Synopsis: Information is power, but image is everything…
Dasha Gold enjoys a life of indulgence, made possible by her powerful and wealthy parents. But this privilege comes at a price – extreme image control, including cosmetic surgery to transform her into a living logo for their brand.
Presented with a way out, Dasha embarks on a hunt for the truth that takes her across a divided and CCTV-dominated city, in the company of maverick Londoner Latif.
But money talks and the Golds own the media. Who can Dasha really trust?
200words (or less) review: Set in a not to unlikely or distant future Dasha is part of the 1% elite, super rich. For her 17th birthday her father will transform her into the Gold’s new brand. Something Dasha doesn’t want. So when the chance of escape presents itself she takes it.
Both Dasha and Latif are likable characters. Sophie Hamilton uses Dasha’s narration to draw the reader in from the start. Dasha might be naive to civilian life but she’s not dumb and from the moment Latif appears you understand why Dasha trusts him. Their friendship is the biggest selling point of the book for me.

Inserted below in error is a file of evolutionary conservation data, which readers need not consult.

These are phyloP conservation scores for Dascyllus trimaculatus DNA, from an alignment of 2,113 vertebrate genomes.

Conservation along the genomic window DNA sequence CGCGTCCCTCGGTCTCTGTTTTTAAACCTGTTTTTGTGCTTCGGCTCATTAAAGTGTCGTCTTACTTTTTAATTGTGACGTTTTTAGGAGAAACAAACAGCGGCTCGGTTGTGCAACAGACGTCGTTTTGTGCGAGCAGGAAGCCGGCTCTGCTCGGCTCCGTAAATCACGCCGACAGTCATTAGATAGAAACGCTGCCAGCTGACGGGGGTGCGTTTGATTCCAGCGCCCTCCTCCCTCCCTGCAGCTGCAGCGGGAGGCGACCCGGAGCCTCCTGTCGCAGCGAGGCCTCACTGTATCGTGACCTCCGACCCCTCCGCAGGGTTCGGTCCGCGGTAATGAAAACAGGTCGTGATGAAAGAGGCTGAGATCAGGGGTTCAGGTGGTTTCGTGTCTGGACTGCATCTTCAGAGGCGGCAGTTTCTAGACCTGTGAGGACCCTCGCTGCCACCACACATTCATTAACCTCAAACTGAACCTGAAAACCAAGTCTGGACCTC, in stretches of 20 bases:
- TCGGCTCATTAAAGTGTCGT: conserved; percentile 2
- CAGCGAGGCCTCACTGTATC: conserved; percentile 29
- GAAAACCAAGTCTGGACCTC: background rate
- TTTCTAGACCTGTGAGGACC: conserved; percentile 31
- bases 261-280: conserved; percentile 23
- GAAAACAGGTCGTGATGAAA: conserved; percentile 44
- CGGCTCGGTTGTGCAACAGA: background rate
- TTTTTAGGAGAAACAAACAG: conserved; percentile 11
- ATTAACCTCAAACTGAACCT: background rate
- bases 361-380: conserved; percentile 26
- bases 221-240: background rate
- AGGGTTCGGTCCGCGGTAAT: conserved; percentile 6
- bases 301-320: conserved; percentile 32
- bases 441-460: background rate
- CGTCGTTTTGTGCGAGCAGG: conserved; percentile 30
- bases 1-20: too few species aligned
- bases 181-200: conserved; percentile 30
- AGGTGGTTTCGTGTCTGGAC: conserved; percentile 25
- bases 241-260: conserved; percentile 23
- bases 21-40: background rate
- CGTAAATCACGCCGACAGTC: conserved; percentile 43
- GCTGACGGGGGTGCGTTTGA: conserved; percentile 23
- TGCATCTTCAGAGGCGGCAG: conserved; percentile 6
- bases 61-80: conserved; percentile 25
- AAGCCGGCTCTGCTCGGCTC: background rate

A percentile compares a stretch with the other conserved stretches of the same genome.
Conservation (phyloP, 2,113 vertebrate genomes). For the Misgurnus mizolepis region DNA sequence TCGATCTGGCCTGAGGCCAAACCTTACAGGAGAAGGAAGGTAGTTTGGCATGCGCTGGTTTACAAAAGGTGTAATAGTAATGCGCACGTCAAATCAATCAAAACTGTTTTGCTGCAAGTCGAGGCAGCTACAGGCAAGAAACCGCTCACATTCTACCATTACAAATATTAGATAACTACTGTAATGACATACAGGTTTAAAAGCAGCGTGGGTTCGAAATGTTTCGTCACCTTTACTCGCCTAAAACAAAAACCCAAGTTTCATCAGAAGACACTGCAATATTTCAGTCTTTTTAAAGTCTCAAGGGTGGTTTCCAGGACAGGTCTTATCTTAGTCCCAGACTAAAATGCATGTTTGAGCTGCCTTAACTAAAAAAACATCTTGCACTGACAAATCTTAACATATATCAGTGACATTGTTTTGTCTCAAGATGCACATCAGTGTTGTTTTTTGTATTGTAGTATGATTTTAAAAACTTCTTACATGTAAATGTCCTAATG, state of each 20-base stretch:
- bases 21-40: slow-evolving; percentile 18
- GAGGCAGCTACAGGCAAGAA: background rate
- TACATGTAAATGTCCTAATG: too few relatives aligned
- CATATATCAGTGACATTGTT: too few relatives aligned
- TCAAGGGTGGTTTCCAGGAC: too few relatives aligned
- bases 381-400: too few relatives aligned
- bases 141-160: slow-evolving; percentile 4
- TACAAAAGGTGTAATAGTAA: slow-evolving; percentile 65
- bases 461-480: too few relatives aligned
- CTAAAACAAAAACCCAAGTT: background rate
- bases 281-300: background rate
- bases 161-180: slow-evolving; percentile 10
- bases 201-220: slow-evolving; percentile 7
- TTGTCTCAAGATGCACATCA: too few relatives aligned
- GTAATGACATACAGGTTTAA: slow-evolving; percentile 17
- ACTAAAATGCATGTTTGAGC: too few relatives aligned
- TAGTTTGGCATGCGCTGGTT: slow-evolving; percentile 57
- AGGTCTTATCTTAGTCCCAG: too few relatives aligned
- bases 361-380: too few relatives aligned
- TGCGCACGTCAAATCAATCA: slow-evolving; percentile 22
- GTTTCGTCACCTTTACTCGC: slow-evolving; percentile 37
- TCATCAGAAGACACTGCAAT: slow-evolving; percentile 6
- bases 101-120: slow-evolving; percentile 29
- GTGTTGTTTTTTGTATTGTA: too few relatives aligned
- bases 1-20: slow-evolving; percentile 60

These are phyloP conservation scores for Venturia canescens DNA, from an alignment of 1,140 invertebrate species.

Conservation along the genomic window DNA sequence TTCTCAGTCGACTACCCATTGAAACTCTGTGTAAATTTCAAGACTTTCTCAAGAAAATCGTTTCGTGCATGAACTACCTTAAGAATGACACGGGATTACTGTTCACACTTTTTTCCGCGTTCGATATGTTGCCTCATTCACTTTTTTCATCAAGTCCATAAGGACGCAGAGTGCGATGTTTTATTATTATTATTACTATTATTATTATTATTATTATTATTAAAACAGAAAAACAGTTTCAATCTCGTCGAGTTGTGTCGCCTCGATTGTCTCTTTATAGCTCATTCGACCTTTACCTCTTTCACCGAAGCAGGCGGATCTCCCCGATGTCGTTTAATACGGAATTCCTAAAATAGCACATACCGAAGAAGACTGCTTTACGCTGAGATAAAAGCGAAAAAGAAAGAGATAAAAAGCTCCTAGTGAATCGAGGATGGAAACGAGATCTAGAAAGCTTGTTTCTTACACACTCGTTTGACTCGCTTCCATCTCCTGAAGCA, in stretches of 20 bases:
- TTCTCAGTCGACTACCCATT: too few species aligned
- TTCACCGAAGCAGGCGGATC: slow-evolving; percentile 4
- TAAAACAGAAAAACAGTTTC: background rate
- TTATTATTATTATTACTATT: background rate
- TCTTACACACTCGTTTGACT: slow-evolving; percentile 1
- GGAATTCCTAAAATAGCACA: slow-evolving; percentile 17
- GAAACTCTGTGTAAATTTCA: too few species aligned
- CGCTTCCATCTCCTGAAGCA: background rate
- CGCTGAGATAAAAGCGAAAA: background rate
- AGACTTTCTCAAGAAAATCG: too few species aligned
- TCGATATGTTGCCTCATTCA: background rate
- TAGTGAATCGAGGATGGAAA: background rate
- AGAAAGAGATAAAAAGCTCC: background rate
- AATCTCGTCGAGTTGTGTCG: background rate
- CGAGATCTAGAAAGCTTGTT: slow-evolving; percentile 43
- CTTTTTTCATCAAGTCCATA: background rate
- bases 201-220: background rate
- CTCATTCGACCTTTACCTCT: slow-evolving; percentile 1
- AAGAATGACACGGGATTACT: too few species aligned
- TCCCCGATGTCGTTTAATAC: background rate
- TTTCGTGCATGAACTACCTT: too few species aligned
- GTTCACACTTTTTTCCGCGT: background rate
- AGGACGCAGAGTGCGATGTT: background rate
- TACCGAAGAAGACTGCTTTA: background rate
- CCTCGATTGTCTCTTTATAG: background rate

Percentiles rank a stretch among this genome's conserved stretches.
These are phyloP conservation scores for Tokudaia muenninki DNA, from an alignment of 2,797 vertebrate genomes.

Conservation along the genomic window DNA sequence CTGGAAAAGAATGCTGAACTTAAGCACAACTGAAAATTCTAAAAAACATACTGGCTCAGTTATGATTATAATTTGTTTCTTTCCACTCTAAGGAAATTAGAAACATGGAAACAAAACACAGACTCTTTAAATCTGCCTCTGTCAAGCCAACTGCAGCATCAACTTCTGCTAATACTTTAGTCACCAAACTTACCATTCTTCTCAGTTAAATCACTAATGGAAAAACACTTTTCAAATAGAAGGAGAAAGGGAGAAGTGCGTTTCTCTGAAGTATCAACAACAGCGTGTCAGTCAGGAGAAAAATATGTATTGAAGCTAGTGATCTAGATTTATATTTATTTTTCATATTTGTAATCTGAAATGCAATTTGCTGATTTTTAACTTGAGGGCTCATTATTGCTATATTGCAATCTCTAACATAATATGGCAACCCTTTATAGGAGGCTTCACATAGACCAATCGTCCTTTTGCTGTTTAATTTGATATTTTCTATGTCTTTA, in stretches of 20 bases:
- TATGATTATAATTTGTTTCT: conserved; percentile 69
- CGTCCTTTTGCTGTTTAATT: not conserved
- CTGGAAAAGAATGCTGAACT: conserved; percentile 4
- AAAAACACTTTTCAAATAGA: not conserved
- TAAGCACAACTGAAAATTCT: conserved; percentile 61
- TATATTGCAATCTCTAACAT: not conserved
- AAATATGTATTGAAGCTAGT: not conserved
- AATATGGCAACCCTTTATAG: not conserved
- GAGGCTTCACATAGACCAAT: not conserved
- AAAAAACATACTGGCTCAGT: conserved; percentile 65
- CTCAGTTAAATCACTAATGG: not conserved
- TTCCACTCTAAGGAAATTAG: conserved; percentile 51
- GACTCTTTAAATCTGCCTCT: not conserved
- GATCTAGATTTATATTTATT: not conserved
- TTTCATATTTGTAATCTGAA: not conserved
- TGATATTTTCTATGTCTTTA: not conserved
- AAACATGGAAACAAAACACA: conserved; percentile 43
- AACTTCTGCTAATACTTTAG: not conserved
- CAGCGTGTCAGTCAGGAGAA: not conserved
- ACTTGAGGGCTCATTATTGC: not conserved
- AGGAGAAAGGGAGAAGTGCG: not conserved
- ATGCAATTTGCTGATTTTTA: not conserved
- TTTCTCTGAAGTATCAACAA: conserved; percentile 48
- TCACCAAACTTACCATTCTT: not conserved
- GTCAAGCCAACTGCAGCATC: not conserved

There were quite a few other characters that made an impact while reading Stitch Up, probably my favourite of these was Yukiko.
While the characters and the cat and mouse hunt for Dasha and Latif makes Stitch Up a real page turner I struggled a bit with Dasha’s parents obsession about their “perfect” daughter. Why is she so important?
It turns out Stitch Up isn’t the standalone I original thought, so I think the things that were left unresolved will be explained in the sequel – which of course I will be reading.